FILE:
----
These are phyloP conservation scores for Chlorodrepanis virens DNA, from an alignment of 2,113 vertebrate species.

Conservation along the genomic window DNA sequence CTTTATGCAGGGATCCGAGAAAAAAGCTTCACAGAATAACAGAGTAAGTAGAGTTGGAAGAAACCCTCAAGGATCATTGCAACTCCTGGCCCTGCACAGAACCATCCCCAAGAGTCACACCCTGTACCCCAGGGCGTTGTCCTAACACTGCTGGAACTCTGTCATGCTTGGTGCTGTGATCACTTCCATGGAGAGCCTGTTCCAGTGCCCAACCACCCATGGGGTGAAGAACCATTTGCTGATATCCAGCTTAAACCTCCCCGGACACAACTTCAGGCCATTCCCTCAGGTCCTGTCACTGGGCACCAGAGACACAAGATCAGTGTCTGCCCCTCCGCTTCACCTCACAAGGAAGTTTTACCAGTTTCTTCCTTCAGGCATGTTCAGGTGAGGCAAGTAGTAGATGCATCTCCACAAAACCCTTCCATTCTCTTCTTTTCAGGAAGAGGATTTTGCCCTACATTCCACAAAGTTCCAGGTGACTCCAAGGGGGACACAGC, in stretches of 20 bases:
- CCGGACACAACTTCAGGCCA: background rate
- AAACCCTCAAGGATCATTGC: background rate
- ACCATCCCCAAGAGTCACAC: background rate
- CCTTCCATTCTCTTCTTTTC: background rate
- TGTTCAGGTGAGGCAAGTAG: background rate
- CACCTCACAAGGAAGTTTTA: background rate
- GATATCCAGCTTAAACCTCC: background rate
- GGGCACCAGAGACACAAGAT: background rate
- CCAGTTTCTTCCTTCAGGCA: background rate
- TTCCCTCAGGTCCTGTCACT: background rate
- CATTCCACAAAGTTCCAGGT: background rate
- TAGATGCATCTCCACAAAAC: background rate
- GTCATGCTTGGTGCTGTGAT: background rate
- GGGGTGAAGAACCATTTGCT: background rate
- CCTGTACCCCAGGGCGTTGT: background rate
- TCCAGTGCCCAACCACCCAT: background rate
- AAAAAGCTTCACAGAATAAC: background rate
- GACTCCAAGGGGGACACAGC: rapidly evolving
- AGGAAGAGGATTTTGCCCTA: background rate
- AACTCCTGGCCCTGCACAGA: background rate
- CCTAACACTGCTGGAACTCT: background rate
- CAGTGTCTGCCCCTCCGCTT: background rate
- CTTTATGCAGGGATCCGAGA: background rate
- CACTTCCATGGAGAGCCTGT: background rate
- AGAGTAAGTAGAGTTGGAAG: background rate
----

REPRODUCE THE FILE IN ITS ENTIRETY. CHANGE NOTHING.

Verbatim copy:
These are phyloP conservation scores for Chlorodrepanis virens DNA, from an alignment of 2,113 vertebrate species.

Conservation along the genomic window DNA sequence CTTTATGCAGGGATCCGAGAAAAAAGCTTCACAGAATAACAGAGTAAGTAGAGTTGGAAGAAACCCTCAAGGATCATTGCAACTCCTGGCCCTGCACAGAACCATCCCCAAGAGTCACACCCTGTACCCCAGGGCGTTGTCCTAACACTGCTGGAACTCTGTCATGCTTGGTGCTGTGATCACTTCCATGGAGAGCCTGTTCCAGTGCCCAACCACCCATGGGGTGAAGAACCATTTGCTGATATCCAGCTTAAACCTCCCCGGACACAACTTCAGGCCATTCCCTCAGGTCCTGTCACTGGGCACCAGAGACACAAGATCAGTGTCTGCCCCTCCGCTTCACCTCACAAGGAAGTTTTACCAGTTTCTTCCTTCAGGCATGTTCAGGTGAGGCAAGTAGTAGATGCATCTCCACAAAACCCTTCCATTCTCTTCTTTTCAGGAAGAGGATTTTGCCCTACATTCCACAAAGTTCCAGGTGACTCCAAGGGGGACACAGC, in stretches of 20 bases:
- CCGGACACAACTTCAGGCCA: background rate
- AAACCCTCAAGGATCATTGC: background rate
- ACCATCCCCAAGAGTCACAC: background rate
- CCTTCCATTCTCTTCTTTTC: background rate
- TGTTCAGGTGAGGCAAGTAG: background rate
- CACCTCACAAGGAAGTTTTA: background rate
- GATATCCAGCTTAAACCTCC: background rate
- GGGCACCAGAGACACAAGAT: background rate
- CCAGTTTCTTCCTTCAGGCA: background rate
- TTCCCTCAGGTCCTGTCACT: background rate
- CATTCCACAAAGTTCCAGGT: background rate
- TAGATGCATCTCCACAAAAC: background rate
- GTCATGCTTGGTGCTGTGAT: background rate
- GGGGTGAAGAACCATTTGCT: background rate
- CCTGTACCCCAGGGCGTTGT: background rate
- TCCAGTGCCCAACCACCCAT: background rate
- AAAAAGCTTCACAGAATAAC: background rate
- GACTCCAAGGGGGACACAGC: rapidly evolving
- AGGAAGAGGATTTTGCCCTA: background rate
- AACTCCTGGCCCTGCACAGA: background rate
- CCTAACACTGCTGGAACTCT: background rate
- CAGTGTCTGCCCCTCCGCTT: background rate
- CTTTATGCAGGGATCCGAGA: background rate
- CACTTCCATGGAGAGCCTGT: background rate
- AGAGTAAGTAGAGTTGGAAG: background rate